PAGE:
Decision a win for Concacaf
MOSCOW – Continental governing body Concacaf has labelled FIFA’s decision to award the region the 2026 World Cup, as a “monumental victory” for the confederation.
FIFA, football’s world governing body, announced yesterday that it had accepted the joint bid by United States, Canada and Mexico, to host the showpiece.
Members voted overwhelmingly 134-65 against Morocco’s bid, in a move that will see the World Cup return to the Concacaf region for the first time since 1994.
Concacaf governs football in North, Central America and the Caribbean, with the 31-member Caribbean Football Union a part of the bloc.
“We are very excited and humbled that the FIFA member associations have entrusted the Concacaf region with the honour of hosting the 2026 FIFA World Cup in its new extended format,” the confederation said in a statement.
“This is a monumental victory for the Concacaf family, as the United Bid exemplified the strong collaboration, beyond politics and business, that currently exists in our region.
“We would like to thank all the member associations who supported the United Bid, which can now test the effectiveness of a multi-nation hosting model for fulfilling the requirements of an expanded FIFA World Cup format, opening the doors for other nations . . . to come together to bid for this honour.”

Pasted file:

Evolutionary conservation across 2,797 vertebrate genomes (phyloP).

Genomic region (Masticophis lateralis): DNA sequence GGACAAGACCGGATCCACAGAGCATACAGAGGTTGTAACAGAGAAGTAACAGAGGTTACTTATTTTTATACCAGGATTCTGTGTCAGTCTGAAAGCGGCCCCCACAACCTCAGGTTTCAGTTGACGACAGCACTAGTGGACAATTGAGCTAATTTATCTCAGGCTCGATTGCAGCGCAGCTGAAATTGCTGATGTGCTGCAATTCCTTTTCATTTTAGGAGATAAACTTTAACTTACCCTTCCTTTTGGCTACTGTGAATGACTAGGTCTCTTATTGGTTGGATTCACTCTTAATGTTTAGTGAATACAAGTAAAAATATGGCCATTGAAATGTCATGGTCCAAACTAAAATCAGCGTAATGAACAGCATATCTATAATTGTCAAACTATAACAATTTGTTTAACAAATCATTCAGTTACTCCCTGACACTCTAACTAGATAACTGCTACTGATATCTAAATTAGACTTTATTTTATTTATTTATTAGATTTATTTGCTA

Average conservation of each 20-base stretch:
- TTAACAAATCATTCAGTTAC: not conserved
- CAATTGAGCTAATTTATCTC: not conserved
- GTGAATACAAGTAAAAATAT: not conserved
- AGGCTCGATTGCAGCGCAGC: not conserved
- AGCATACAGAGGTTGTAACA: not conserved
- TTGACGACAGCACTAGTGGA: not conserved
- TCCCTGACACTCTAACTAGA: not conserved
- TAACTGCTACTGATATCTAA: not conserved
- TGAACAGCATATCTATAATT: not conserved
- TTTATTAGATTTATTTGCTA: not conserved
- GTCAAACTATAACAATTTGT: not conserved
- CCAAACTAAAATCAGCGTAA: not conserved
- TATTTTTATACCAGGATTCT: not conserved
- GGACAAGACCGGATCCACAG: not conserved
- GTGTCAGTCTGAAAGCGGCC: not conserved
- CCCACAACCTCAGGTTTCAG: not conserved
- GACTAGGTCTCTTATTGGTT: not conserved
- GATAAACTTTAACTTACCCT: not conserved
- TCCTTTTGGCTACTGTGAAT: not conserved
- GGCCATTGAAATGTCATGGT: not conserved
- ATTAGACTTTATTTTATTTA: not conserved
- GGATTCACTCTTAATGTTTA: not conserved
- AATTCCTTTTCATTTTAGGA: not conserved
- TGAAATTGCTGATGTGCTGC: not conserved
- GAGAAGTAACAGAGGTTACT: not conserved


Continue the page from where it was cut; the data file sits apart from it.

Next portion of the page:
Of the 203 members present and entitled to vote, a majority of 101 votes was required to be successful. A total of 200 valid votes were cast.
The last time the USA hosted the World Cup was in 1994. The return of the international tournament to Concacaf spells progress.
This tournament would be the first to feature 48 teams, after approval by FIFA to expand the teams from 32. After an increase was suggested in October 2016, the FIFA Council voted unanimously in January 2017 to the new format, which would see 16 groups of three teams participating in 80 matches.
Despite the added teams, the tournament would be completed within the usual 32-day period. The number of games to be played by the finalists remains at seven, except that one match would be replaced by a knockout match.
Concacaf currently has 35 eligible FIFA members who can qualify for the World Cup. (CMC/RA)